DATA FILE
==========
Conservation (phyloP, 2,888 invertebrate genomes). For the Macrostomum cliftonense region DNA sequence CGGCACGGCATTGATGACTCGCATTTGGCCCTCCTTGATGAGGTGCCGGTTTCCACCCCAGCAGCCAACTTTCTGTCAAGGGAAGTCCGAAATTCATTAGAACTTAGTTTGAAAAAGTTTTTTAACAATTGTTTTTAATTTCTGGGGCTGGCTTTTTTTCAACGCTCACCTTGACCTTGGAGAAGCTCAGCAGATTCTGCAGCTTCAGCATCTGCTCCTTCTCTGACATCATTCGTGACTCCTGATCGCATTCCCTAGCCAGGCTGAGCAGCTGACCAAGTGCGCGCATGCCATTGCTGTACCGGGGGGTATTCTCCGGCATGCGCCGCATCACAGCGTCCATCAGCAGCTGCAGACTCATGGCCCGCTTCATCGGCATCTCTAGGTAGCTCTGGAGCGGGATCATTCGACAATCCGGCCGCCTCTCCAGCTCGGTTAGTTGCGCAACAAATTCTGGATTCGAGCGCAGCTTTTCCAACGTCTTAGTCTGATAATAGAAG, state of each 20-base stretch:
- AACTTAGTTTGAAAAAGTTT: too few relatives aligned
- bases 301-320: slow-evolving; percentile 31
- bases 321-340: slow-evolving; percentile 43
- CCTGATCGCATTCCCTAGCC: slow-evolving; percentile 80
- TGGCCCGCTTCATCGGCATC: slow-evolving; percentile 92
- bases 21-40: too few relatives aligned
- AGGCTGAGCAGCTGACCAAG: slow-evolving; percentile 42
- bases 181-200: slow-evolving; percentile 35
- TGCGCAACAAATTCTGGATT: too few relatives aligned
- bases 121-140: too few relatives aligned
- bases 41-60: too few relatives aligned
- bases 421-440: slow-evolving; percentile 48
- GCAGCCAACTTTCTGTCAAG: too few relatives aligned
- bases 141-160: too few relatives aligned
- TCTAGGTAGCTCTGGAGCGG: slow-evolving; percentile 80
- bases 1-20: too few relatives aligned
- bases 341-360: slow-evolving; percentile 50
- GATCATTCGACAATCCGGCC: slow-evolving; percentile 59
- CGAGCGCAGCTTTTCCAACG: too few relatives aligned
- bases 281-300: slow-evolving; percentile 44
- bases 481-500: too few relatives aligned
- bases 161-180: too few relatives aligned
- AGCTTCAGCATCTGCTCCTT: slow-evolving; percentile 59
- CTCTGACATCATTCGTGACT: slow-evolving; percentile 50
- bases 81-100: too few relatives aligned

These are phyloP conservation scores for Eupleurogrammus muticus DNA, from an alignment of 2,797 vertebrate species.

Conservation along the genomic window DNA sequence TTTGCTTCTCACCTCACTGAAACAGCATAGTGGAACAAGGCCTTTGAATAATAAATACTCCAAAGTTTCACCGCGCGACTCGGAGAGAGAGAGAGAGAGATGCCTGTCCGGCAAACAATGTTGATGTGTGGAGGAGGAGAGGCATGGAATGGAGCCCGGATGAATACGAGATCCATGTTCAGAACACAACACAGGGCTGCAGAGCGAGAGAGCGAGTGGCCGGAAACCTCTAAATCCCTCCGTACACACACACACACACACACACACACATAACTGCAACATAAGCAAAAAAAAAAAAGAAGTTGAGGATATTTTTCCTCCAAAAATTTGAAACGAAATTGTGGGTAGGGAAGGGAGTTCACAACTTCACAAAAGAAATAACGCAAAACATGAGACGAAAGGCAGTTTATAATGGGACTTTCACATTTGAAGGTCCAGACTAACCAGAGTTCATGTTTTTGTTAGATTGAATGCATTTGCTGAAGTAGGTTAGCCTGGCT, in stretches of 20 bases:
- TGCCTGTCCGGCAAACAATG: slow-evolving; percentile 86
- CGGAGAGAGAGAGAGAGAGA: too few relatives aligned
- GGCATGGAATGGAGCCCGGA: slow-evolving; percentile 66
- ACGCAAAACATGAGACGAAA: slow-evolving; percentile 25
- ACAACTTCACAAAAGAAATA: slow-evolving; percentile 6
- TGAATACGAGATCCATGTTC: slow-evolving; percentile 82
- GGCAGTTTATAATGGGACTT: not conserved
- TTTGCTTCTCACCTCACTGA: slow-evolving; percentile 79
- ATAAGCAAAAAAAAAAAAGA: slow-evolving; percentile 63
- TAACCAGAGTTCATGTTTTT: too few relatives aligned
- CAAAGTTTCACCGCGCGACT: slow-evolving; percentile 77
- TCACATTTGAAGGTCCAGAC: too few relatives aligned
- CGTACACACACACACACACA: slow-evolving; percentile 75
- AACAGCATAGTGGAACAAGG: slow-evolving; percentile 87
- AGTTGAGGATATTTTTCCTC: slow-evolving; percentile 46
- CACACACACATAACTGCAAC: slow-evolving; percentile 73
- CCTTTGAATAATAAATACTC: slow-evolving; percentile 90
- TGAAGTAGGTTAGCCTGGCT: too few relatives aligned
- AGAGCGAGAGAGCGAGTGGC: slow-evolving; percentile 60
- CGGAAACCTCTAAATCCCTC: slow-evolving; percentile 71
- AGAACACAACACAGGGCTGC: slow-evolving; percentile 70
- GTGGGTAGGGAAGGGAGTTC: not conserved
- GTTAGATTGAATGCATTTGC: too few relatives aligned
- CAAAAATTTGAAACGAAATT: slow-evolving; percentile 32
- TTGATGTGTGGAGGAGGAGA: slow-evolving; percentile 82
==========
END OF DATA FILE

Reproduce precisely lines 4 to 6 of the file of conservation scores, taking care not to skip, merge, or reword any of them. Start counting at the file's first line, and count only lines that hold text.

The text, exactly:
- bases 321-340: slow-evolving; percentile 43
- CCTGATCGCATTCCCTAGCC: slow-evolving; percentile 80
- TGGCCCGCTTCATCGGCATC: slow-evolving; percentile 92